As a parent, and someone who has worked with schools for over 16 years, my main concern during lockdown has been how we can best support vulnerable young people.
Fantastic organisations like Barnardo’s, Childline and the NSPCC are doing everything they can to support these groups. However, they have highlighted how isolating this crisis has been for many, and the impact recovery will have on these young people and their families.
Many young people can’t access the learning opportunities schools are sending out, or don’t have support at home to access this learning.
During the COVID-19 pandemic, we’ve seen young people across Scotland stepping up - they have been volunteering in foodbanks, corresponding with residents in their local care homes, making facemasks and creating art for their community. We must take time to recognise how much they have been growing and learning outside of school during lockdown.
The importance of lifelong, not linear, learning
When discussing schools being closed, statements like ‘gaps in education’ and ‘young people will fall behind’ are commonplace. While it’s understandable and important that we talk about attainment gaps at a school and local authority level, I think it is unhelpful to talk about a gap in an individual’s learning.
Learning is not a linear process of filling a young person’s head full of information until they leave school and the process stops there. Missing a month or a year of schooling may leave gaps in content, but not in learning.
Learning is about starting from where that young person is and supporting them to gain the ability to develop their thinking, skills and ideas throughout their schooling and beyond.
Imagine the pressure on young people, possibly already struggling at school, who now feel they have a huge gap to catch up on and have been ‘left behind’ because they haven’t accessed home learning.
Imagine the pressure on parents and carers, already juggling hundreds of other challenges, who might hear these words and feel they have somehow let their child down by not home schooling to the same standard as a teacher would. Imagine the pressure on teachers who might feel like the next Academic year needs to be fast-paced to fill in any ‘gaps’ missed the previous year.
Developing a learning culture among Scotland’s young people
Throughout the COVID-19 pandemic, there have been interesting discussions emerging about whether this time has shone a light on Education systems, what they aim to achieve, and what changes are needed.
In my experience, it’s really important that young people leave education with a wide range of skills, the ability to cope with various situations, an understanding of how to access information and – most importantly – a joy for learning that they will carry through their whole lives.
I have spoken to young people taking part in our Social Enterprise in Education programme who have told me they hate maths but love financial planning because they can see their money grow and know the social impact it will have. Others have shared how working on their business plan and knowing customers will see their adverts motivated them to improve their grammar and handwriting. Many explain times when they have faced a problem, and worked hard to overcome it, or failed completely and know so much more as a result.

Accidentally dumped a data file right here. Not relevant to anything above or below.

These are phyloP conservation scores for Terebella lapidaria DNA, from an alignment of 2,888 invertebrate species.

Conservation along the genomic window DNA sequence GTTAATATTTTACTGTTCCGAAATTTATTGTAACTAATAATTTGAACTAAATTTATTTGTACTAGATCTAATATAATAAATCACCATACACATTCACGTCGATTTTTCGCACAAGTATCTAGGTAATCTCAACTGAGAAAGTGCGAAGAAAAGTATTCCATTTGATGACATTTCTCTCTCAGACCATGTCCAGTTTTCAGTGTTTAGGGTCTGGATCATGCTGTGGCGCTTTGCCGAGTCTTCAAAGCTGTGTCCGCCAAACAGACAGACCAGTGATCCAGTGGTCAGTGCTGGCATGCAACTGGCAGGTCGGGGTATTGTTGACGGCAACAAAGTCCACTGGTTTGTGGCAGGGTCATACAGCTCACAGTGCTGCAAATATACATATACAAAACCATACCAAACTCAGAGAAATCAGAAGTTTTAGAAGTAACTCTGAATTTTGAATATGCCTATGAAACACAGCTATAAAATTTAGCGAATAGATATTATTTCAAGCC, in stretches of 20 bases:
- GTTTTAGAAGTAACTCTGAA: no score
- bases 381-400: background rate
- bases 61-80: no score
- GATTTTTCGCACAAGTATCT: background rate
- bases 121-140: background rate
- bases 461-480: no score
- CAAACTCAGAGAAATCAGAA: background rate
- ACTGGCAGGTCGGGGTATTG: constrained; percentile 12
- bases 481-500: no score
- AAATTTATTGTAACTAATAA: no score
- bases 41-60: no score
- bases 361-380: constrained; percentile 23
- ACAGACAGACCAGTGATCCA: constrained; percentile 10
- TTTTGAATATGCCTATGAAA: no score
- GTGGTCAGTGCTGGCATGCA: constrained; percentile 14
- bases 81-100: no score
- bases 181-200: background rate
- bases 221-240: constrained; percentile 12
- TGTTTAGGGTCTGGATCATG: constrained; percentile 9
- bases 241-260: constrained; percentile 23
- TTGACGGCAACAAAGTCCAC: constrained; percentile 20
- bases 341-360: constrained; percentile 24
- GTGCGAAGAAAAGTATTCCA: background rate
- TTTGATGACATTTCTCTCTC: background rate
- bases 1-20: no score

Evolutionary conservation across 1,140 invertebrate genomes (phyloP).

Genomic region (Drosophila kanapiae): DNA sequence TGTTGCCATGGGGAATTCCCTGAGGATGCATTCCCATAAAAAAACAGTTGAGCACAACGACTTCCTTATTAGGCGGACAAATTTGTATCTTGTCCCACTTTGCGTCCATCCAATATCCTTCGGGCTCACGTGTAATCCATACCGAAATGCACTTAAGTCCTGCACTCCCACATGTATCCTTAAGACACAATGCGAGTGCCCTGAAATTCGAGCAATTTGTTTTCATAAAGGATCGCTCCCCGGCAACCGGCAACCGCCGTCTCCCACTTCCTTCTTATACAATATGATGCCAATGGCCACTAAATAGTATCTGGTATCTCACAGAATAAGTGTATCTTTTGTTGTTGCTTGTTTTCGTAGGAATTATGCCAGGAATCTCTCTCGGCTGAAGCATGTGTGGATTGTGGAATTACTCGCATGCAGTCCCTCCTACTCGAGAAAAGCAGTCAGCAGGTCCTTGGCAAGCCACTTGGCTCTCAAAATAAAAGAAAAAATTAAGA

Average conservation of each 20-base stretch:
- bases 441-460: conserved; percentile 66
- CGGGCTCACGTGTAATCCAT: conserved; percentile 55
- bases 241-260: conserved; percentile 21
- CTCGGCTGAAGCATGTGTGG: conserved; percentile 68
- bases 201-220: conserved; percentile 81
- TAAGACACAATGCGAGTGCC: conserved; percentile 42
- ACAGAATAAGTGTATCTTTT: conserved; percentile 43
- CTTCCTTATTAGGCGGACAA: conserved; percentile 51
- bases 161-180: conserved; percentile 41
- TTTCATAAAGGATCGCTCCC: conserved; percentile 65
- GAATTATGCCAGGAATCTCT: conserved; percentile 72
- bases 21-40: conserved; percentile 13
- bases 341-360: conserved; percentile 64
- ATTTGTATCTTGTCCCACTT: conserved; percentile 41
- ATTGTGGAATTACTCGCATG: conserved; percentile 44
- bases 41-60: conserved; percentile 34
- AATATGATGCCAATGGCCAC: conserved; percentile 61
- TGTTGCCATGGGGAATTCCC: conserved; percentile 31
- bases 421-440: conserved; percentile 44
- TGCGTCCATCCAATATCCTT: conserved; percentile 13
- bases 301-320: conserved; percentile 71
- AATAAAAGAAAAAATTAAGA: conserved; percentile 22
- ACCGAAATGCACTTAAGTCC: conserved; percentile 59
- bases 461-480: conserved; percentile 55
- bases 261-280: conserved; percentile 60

Opportunities for young people to choose a topic that highly motivates them gives young people a thirst for learning, rather than feeling it’s a chore.
Evolving our approach to education
These approaches have been championed for decades, by brilliant teachers across Scotland and beyond.
There are also many organisations just like ours making a strong case for youth-led learning - wonderful initiatives like Learning for Sustainability have achieved a lot in raising awareness of the value of outdoor learning and global citizenship education.
Primary Education has been circling for decades between topic-based learning, then separate subjects and then coming back to topics again. However, this crisis has given us the opportunity to reflect on the Education system as a whole and the importance of learning-by-doing across the entire curriculum, not just though certain initiatives.
Learner-centred approaches are also essential for accommodating all types of learners, bringing perspectives from a range of backgrounds into the learning and supporting those with additional support needs.
This increases their confidence, sense of well-being and gives them an intrinsic joy for learning.
Time to reflect and visualise a new future
The world has been forced to hit pause for a moment - let’s use this time to reflect on what our Education system hopes to achieve. How can we support young people to acquire the skill of learning and a love for it? How can we can best support our more vulnerable young people?
Let’s promote the amazing work teachers and organisations do every day to support all young people to recognise their strengths, lead their own learning, acknowledge their background and celebrate diversity.
Let’s explore how we can develop an education system that will allow every young person to reach their full potential. Where young people are in control of their own learning journey, every step increases their confidence and no one feels like they have been left behind.
Prior to joining the Academy in 2018, Emily was a Primary Teacher, Teacher CPD Facilitator and an Acting Head teacher in Malawi. She also previously spent 3 years setting up and managing the schools programme and youth outreach for the Scotland Malawi Partnership.